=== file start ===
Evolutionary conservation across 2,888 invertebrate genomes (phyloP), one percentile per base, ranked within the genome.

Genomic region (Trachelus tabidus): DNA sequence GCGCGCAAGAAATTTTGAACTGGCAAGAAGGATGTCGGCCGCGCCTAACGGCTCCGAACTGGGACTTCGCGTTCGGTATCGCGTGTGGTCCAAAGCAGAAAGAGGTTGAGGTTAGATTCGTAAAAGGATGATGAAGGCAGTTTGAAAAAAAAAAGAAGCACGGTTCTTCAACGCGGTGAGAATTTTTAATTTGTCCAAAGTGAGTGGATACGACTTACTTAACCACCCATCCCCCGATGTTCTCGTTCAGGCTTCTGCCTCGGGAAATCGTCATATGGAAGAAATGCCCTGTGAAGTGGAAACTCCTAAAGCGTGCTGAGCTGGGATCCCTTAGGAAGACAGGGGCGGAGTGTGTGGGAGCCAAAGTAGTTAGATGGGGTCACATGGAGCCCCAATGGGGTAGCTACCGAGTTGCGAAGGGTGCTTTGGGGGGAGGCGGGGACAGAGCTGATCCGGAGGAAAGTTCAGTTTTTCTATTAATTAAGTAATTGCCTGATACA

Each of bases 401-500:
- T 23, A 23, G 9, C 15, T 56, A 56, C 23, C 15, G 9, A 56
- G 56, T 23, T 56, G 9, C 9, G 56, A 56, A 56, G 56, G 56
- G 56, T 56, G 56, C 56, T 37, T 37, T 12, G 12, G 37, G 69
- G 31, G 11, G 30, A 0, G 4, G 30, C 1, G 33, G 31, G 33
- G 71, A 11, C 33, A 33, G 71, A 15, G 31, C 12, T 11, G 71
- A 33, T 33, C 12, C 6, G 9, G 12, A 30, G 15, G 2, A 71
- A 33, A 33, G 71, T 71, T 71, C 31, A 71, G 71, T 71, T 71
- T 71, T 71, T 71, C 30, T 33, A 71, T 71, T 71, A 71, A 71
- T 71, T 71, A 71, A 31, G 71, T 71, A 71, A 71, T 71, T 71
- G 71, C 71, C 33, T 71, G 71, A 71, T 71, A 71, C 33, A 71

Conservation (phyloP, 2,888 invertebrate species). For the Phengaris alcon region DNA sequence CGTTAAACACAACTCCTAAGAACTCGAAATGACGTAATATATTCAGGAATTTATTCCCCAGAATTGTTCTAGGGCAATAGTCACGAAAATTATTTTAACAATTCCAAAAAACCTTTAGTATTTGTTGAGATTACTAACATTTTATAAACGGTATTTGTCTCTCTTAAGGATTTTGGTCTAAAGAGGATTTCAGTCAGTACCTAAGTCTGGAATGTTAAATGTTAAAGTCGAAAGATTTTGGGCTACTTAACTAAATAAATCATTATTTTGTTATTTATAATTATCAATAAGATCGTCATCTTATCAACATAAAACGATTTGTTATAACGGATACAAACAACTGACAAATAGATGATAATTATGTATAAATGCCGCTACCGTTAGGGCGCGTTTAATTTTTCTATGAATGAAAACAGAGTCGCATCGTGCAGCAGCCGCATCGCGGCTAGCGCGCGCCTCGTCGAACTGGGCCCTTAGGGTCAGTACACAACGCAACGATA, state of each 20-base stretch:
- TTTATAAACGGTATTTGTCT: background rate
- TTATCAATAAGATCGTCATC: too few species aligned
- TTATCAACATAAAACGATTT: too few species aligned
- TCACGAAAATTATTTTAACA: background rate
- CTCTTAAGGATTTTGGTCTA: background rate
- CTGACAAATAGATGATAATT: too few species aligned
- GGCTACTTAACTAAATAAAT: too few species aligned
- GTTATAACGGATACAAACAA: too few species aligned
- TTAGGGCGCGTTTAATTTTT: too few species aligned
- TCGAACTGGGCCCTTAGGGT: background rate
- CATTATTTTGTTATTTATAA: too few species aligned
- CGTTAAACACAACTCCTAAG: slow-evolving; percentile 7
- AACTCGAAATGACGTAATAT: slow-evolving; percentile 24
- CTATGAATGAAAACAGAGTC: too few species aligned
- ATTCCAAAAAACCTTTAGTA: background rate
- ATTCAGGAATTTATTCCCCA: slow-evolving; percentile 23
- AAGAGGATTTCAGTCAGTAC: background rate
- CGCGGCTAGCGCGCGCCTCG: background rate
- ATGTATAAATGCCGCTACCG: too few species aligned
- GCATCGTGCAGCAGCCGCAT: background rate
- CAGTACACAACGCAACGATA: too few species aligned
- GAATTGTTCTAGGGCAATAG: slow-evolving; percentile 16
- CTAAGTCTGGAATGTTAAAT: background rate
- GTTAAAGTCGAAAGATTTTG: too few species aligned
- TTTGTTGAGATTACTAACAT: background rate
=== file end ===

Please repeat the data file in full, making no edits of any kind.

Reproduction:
Evolutionary conservation across 2,888 invertebrate genomes (phyloP), one percentile per base, ranked within the genome.

Genomic region (Trachelus tabidus): DNA sequence GCGCGCAAGAAATTTTGAACTGGCAAGAAGGATGTCGGCCGCGCCTAACGGCTCCGAACTGGGACTTCGCGTTCGGTATCGCGTGTGGTCCAAAGCAGAAAGAGGTTGAGGTTAGATTCGTAAAAGGATGATGAAGGCAGTTTGAAAAAAAAAAGAAGCACGGTTCTTCAACGCGGTGAGAATTTTTAATTTGTCCAAAGTGAGTGGATACGACTTACTTAACCACCCATCCCCCGATGTTCTCGTTCAGGCTTCTGCCTCGGGAAATCGTCATATGGAAGAAATGCCCTGTGAAGTGGAAACTCCTAAAGCGTGCTGAGCTGGGATCCCTTAGGAAGACAGGGGCGGAGTGTGTGGGAGCCAAAGTAGTTAGATGGGGTCACATGGAGCCCCAATGGGGTAGCTACCGAGTTGCGAAGGGTGCTTTGGGGGGAGGCGGGGACAGAGCTGATCCGGAGGAAAGTTCAGTTTTTCTATTAATTAAGTAATTGCCTGATACA

Each of bases 401-500:
- T 23, A 23, G 9, C 15, T 56, A 56, C 23, C 15, G 9, A 56
- G 56, T 23, T 56, G 9, C 9, G 56, A 56, A 56, G 56, G 56
- G 56, T 56, G 56, C 56, T 37, T 37, T 12, G 12, G 37, G 69
- G 31, G 11, G 30, A 0, G 4, G 30, C 1, G 33, G 31, G 33
- G 71, A 11, C 33, A 33, G 71, A 15, G 31, C 12, T 11, G 71
- A 33, T 33, C 12, C 6, G 9, G 12, A 30, G 15, G 2, A 71
- A 33, A 33, G 71, T 71, T 71, C 31, A 71, G 71, T 71, T 71
- T 71, T 71, T 71, C 30, T 33, A 71, T 71, T 71, A 71, A 71
- T 71, T 71, A 71, A 31, G 71, T 71, A 71, A 71, T 71, T 71
- G 71, C 71, C 33, T 71, G 71, A 71, T 71, A 71, C 33, A 71

Conservation (phyloP, 2,888 invertebrate species). For the Phengaris alcon region DNA sequence CGTTAAACACAACTCCTAAGAACTCGAAATGACGTAATATATTCAGGAATTTATTCCCCAGAATTGTTCTAGGGCAATAGTCACGAAAATTATTTTAACAATTCCAAAAAACCTTTAGTATTTGTTGAGATTACTAACATTTTATAAACGGTATTTGTCTCTCTTAAGGATTTTGGTCTAAAGAGGATTTCAGTCAGTACCTAAGTCTGGAATGTTAAATGTTAAAGTCGAAAGATTTTGGGCTACTTAACTAAATAAATCATTATTTTGTTATTTATAATTATCAATAAGATCGTCATCTTATCAACATAAAACGATTTGTTATAACGGATACAAACAACTGACAAATAGATGATAATTATGTATAAATGCCGCTACCGTTAGGGCGCGTTTAATTTTTCTATGAATGAAAACAGAGTCGCATCGTGCAGCAGCCGCATCGCGGCTAGCGCGCGCCTCGTCGAACTGGGCCCTTAGGGTCAGTACACAACGCAACGATA, state of each 20-base stretch:
- TTTATAAACGGTATTTGTCT: background rate
- TTATCAATAAGATCGTCATC: too few species aligned
- TTATCAACATAAAACGATTT: too few species aligned
- TCACGAAAATTATTTTAACA: background rate
- CTCTTAAGGATTTTGGTCTA: background rate
- CTGACAAATAGATGATAATT: too few species aligned
- GGCTACTTAACTAAATAAAT: too few species aligned
- GTTATAACGGATACAAACAA: too few species aligned
- TTAGGGCGCGTTTAATTTTT: too few species aligned
- TCGAACTGGGCCCTTAGGGT: background rate
- CATTATTTTGTTATTTATAA: too few species aligned
- CGTTAAACACAACTCCTAAG: slow-evolving; percentile 7
- AACTCGAAATGACGTAATAT: slow-evolving; percentile 24
- CTATGAATGAAAACAGAGTC: too few species aligned
- ATTCCAAAAAACCTTTAGTA: background rate
- ATTCAGGAATTTATTCCCCA: slow-evolving; percentile 23
- AAGAGGATTTCAGTCAGTAC: background rate
- CGCGGCTAGCGCGCGCCTCG: background rate
- ATGTATAAATGCCGCTACCG: too few species aligned
- GCATCGTGCAGCAGCCGCAT: background rate
- CAGTACACAACGCAACGATA: too few species aligned
- GAATTGTTCTAGGGCAATAG: slow-evolving; percentile 16
- CTAAGTCTGGAATGTTAAAT: background rate
- GTTAAAGTCGAAAGATTTTG: too few species aligned
- TTTGTTGAGATTACTAACAT: background rate